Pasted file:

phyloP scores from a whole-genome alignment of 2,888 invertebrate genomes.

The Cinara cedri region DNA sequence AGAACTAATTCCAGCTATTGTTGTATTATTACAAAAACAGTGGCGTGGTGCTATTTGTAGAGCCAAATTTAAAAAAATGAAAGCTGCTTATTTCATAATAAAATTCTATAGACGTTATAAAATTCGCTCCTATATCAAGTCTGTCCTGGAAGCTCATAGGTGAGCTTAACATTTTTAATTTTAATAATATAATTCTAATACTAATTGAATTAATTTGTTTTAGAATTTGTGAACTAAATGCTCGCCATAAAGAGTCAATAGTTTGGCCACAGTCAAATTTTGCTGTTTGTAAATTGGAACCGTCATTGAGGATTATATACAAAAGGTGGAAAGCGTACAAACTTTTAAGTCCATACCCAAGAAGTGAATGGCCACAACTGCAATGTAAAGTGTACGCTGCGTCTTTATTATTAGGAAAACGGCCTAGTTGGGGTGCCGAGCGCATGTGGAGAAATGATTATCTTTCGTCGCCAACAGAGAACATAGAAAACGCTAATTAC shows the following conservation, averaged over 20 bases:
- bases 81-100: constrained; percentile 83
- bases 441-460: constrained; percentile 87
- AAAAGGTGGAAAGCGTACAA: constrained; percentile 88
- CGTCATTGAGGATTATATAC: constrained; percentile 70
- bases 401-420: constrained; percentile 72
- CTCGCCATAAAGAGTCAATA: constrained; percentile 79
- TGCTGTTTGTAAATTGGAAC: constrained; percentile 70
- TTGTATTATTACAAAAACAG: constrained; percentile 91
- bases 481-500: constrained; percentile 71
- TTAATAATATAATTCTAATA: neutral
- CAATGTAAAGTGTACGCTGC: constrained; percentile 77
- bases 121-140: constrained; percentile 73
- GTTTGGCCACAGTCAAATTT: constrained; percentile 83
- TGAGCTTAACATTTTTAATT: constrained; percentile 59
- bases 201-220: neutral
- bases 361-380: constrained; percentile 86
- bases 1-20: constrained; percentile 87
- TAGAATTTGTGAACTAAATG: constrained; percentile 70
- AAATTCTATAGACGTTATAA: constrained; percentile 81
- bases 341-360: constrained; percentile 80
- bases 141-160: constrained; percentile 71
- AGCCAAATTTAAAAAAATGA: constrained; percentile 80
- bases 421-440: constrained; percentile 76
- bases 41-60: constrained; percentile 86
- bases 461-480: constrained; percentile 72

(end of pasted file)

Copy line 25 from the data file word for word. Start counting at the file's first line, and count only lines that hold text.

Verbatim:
- bases 421-440: constrained; percentile 76